One Word Suggestion: Intelligence
Welcome to One Word Suggestion.
For those of you who don’t already know, every week I take one word, suggested by you, and use it as a leaping off point to explore the benefits of improv as they relate to life on and off the stage.
This week’s word, “intelligence” was suggested by Susan.
Most of the time when we think of intelligence we probably think of I.Q. tests, Stephen Hawking, or pipe smoking professors, but there’s more to intelligence than just being good at science and math.
In fact, speaking of pipe smoking professors, in 1983 a Harvard professor and cognitive research psychologist named Howard Gardner outlined nine different types of intelligence in his now famous book, “Frames of Mind”
These include: Naturalist, Musical, Logical, Existential, Interpersonal, Intra-personal, Kinesthetic, Linguistic, and Spatial Intelligence.
On the Adioma blog, Mark Vital writes: What other psychologists thought were just soft-skills, such as social skills, Gardener realized were types of intelligence. It makes sense. Just as being a math whiz gives you the ability to understand the world in a certain way, being “people smart” gives you the same ability, just from a different perspective.
Gardner’s work has inspired humanity to embrace the idea that there is more than one way to be smart. And I’m very grateful to him because I’m terrible at math.
But I’m not terrible at improv, and what I love about the improv classes and the improv-based corporate training we run at LMA, is they both bring people together who all have different types and levels of intelligence with a view to helping them coalesce as an ensemble.
And the best ensembles, or teams, find ways to leverage each person’s unique abilities with a view towards achieving a common goal.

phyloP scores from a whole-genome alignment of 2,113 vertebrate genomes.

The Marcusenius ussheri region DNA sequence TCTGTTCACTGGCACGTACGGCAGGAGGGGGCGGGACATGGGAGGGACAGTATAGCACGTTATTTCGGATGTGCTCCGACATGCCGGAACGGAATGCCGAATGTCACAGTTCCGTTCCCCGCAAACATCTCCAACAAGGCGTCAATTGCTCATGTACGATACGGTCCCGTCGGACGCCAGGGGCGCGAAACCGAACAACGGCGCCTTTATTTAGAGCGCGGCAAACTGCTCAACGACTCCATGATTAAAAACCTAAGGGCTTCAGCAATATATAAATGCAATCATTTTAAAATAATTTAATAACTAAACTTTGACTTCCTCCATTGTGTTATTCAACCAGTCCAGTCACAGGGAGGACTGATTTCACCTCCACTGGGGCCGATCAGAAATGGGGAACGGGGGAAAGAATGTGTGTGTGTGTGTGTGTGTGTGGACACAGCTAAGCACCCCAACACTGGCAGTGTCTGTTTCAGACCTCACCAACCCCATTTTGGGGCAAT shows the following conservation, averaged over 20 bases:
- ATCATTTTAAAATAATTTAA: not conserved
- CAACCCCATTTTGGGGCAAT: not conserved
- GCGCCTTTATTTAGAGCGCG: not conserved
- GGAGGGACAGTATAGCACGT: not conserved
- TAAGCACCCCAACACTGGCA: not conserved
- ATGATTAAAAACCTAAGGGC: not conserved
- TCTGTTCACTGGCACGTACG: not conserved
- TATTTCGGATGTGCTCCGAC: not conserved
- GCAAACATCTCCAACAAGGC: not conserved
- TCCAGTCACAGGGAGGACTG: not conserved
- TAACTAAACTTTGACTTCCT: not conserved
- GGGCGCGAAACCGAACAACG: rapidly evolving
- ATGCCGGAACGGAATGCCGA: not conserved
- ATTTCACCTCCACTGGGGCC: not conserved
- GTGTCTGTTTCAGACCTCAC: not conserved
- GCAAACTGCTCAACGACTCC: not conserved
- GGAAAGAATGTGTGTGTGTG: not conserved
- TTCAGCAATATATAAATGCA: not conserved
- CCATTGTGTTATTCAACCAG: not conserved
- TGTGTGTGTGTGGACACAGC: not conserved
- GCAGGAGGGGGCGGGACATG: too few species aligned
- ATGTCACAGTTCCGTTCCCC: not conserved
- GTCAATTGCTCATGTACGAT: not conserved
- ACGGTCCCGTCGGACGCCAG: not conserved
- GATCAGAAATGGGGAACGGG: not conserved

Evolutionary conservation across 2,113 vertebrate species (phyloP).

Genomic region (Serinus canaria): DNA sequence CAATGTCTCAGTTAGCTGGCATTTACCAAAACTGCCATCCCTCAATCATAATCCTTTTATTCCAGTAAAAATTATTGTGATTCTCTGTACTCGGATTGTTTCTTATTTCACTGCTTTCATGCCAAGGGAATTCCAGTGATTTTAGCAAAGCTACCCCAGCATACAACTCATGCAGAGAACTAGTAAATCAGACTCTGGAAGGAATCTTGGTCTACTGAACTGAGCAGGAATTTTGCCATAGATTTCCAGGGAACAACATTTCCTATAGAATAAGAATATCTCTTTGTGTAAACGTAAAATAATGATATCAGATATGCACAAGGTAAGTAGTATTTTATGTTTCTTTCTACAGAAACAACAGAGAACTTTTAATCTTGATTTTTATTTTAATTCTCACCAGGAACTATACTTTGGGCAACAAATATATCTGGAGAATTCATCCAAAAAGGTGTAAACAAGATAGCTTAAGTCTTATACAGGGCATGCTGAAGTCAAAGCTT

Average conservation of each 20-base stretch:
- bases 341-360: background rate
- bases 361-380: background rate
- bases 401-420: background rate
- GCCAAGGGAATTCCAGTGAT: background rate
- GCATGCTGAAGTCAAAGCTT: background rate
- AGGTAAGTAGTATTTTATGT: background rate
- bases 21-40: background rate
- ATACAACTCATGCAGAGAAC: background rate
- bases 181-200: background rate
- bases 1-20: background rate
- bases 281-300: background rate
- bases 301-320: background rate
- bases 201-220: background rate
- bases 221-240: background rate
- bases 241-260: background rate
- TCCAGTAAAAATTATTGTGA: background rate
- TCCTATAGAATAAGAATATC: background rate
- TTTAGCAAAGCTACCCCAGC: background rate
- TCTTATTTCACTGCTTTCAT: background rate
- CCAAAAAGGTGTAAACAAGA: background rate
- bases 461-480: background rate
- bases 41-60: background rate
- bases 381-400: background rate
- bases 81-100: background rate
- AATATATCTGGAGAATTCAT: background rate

And as long as each person is performing at the top of their intelligence, then odds are the end goal will be achieved. And by the way, to quote our friend Bob Kulhan who literally wrote the book on this stuff, “performing at the top of your intelligence is a lot different from flying by the seat of your pants.”
When you understand how to use the tools of improv, you become able to tap everything that’s already inside you in an instant. To quote Bob again:
“Improvisation is not a creation of something out of nothing, it’s the creation of something out of everything.”
In UCB’s Comedy Improvisation Manual, they describe playing to the top of your intelligence as simply responding truthfully. It’s not about rattling off obscure facts or trivia or being overly clever. It’s about being genuine.
And when people aren’t being genuine, it’s usually because they suffer from self-doubt, insecurity, or a lack of confidence — all things improv training can give you. Along with all the EQ or emotional intelligence and soft skills, employers are always looking for.
So if you want to get better at thinking on your feet, or learning to use all your inherent abilities, experiences, and knowledge to get more out of your work and life in general, then I think one of the most intelligent things you can do is take an improv class.
So that’s my take on intelligence. Thanks for the great suggestion, Susan.
If you want to suggest a word for next week, or add your perspective, drop me a note in the comments or better yet, write a review and include your word there.
I’m making one of these every week, for a year, so definitely subscribe, like, share, and all that jazz.
Or better yet, listen to the podcast.
And in the meantime, if you’re interested in improv for personal growth, professional achievement, or just for fun, my suggestion is to get yourself into an improv class or book a corporate training workshop for your team.
You can learn all about LMA’s programs at www.lma.training.